Victor Joseph at Jamshedpur’s Keenan Stadium on Wednesday. Picture by Bhola Prasad
Jamshedpur, Jan. 5: He can well be called the Ramakant Achrekar of Jharkhand.
And, like every cricket coach worth his net practice, it is his dream to nurture a Sachin Tendulkar.
Meet Victor Joseph (56), the longest serving coach of the state colt outfit.
Currently, he’s mentoring his boys for the Under-19 Cooch Behar Trophy, an important talent-hunting fixture of the Board of Control for Cricket in India (BCCI).
Victor, a former Bihar Ranji opener, has not looked back since Jharkhand State Cricket Association handed him the reins of the Under-19 outfit in the 2004-05 season. And he delivered results, mostly with his out-of-the-box decisions in crucial matches.
Victor, also an employee of Tata Motors, started showing results just two years after taking charge. Jharkhand emerged runners-up in the Plate Group (read lower tier) in 2008-09 calender and qualified for the Elite Group. The state finished third in the Elite Group last year and is playing the quarter-final this season.
In fact, stories of Victor’s bold decisions are legion. And they have mostly helped the cause of Jharkhand’s cricket.
For instance, Ishank Jaggi hammered a blistering 128 off 78 balls after being promoted to open the innings in a one-day tie versus Delhi two years ago. Babul Kumar did a similar act against Bengal in a league fixture earlier last year.
Coaches generally adopt a conservative line of thought. But Victor begs to differ. Gambling with the batting order and introducing non-regular bowlers in matches is his USP. But his seemingly off-the-cuff decisions are actually based on careful assessment of his boys. “I make changes when something inside me tells that the decision will click,” Victor told The Telegraph in a free-wheeling conversation.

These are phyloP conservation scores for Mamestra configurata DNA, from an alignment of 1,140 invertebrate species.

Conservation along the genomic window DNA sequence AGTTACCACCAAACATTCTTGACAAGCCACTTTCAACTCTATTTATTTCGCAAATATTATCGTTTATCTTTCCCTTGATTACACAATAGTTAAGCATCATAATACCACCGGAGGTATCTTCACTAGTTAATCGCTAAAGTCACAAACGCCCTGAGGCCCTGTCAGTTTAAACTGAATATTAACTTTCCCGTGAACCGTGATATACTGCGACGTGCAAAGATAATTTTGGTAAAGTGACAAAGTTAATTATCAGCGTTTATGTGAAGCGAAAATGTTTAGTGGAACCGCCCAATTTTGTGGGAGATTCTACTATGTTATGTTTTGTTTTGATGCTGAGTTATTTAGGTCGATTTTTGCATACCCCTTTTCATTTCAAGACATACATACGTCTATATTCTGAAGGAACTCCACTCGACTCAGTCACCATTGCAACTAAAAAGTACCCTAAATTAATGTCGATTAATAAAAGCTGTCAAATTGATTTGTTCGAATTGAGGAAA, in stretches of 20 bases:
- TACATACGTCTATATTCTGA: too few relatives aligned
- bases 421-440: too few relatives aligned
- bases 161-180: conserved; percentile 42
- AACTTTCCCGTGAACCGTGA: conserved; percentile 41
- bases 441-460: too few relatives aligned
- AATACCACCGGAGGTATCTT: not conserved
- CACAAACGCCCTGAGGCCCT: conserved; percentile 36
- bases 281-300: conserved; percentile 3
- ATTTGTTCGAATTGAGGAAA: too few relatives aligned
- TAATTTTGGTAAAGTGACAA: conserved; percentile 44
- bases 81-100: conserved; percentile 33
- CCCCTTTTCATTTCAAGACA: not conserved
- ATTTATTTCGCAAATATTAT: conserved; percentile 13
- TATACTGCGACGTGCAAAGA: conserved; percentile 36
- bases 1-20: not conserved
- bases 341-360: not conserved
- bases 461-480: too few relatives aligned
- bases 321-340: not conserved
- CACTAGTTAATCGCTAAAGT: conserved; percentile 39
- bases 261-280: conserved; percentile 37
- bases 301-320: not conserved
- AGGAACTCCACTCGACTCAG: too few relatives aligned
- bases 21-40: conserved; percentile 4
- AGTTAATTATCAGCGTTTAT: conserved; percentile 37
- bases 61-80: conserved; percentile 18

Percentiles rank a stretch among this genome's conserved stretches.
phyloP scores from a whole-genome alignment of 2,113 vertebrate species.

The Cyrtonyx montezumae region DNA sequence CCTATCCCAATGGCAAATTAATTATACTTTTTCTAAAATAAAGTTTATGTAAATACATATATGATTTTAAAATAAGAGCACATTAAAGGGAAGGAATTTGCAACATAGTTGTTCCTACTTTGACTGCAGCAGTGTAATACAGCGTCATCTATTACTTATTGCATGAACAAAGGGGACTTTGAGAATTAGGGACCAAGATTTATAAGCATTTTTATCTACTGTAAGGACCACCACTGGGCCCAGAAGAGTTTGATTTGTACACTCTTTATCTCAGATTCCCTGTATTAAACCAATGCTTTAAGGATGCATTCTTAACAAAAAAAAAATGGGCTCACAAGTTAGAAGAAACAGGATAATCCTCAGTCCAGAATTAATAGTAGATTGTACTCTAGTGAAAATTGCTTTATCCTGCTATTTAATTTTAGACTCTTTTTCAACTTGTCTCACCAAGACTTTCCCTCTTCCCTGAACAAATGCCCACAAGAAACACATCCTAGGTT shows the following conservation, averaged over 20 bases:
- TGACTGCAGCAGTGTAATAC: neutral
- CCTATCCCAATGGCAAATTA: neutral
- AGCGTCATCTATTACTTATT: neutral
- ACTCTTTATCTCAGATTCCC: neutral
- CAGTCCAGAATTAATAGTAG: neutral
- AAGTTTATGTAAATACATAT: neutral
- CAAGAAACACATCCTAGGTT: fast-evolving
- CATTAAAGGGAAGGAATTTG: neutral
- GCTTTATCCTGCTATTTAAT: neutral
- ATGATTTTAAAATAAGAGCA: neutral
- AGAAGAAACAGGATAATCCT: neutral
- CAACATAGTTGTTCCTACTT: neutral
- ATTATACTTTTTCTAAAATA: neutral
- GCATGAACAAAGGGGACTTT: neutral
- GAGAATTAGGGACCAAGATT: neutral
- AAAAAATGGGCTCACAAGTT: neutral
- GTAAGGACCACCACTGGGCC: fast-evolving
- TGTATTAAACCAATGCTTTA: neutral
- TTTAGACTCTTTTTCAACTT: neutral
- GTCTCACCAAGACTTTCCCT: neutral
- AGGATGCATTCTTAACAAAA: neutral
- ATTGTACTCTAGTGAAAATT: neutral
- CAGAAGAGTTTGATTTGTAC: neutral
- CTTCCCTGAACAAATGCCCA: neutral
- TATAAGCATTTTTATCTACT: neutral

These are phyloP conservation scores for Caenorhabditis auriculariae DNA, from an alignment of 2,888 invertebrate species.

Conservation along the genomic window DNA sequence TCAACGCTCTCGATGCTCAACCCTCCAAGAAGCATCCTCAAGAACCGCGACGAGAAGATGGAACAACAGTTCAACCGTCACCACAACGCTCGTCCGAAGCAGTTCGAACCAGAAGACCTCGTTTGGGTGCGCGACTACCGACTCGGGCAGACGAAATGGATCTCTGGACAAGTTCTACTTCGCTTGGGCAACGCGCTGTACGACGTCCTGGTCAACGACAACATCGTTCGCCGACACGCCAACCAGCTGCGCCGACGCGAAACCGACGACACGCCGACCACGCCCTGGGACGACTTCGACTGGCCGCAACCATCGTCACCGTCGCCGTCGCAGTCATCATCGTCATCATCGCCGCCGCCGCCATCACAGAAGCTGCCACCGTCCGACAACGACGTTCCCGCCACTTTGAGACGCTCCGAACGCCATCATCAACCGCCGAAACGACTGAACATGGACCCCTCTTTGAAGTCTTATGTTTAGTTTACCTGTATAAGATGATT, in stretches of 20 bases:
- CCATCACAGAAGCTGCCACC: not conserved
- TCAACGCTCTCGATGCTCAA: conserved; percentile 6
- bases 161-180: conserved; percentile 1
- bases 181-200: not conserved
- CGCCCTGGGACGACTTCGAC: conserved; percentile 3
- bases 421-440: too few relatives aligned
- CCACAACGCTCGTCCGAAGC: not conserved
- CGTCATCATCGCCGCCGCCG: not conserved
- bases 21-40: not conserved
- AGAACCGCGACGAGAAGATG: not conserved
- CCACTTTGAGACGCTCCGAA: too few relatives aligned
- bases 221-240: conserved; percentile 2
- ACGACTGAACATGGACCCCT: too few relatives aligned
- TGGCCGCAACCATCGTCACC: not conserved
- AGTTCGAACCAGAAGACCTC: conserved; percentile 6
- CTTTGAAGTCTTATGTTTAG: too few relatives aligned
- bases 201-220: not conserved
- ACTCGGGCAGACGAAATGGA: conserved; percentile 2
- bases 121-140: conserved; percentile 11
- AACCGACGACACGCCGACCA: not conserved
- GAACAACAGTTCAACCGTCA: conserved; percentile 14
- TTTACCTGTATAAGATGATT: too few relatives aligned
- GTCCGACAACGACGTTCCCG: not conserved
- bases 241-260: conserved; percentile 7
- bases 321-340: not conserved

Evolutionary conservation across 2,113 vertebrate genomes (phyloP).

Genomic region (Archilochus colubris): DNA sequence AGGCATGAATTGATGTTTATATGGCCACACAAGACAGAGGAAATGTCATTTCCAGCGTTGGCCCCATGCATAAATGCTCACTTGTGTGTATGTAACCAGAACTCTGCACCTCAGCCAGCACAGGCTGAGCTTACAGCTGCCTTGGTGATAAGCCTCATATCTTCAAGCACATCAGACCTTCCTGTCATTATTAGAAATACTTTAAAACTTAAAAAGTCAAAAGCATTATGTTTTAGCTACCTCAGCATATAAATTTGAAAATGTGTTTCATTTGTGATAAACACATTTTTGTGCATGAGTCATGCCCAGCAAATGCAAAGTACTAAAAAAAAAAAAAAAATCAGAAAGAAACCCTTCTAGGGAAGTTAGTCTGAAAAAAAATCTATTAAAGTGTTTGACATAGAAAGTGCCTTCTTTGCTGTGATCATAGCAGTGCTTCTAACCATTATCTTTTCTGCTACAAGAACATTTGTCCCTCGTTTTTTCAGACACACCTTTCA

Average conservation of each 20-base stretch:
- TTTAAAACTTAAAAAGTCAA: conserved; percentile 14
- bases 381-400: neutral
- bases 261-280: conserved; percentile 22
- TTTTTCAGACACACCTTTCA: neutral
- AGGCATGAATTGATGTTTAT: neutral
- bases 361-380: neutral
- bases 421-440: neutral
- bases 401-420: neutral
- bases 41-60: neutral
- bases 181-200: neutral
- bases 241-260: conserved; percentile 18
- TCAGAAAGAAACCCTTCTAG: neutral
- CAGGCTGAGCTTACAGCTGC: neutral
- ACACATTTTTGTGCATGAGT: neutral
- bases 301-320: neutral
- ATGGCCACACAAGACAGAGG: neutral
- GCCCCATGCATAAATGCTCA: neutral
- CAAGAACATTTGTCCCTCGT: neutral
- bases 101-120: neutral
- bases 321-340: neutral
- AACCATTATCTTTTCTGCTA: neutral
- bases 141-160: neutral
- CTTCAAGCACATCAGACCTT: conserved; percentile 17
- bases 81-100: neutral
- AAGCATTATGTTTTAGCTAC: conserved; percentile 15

He said he started with “bold” decisions when he trained the Jharkhand Under-16 squad. “Once, I sent skipper Ashad Iqbal to bat at number 3. The youngster, who batted at number 7, was taken aback. But he came up with a fine 122 against Assam,” he said.
Victor’s decision to take Kaushal Kumar Singh in an Under-19 match against Himachal Pradesh two years ago also paid rich dividends. “Kaushal was a stand-by in the Under-16 side. I pulled him into my side. The leggie picked up six wickets,” he said.
Victor wishes to continue in the same vein if allowed to coach. “I just tell a particular player to pad up and open the innings or ask a tail-ender to bat up the order. I’m happy my wards have never argued. They are talented, courageous and accept my decisions sportingly,” he said, adding he was sure that some would play for India’s U-19 side.
“I also thank the JSCA for reposing its confidence in me,” Victor smiled. “That’s important for a coach.”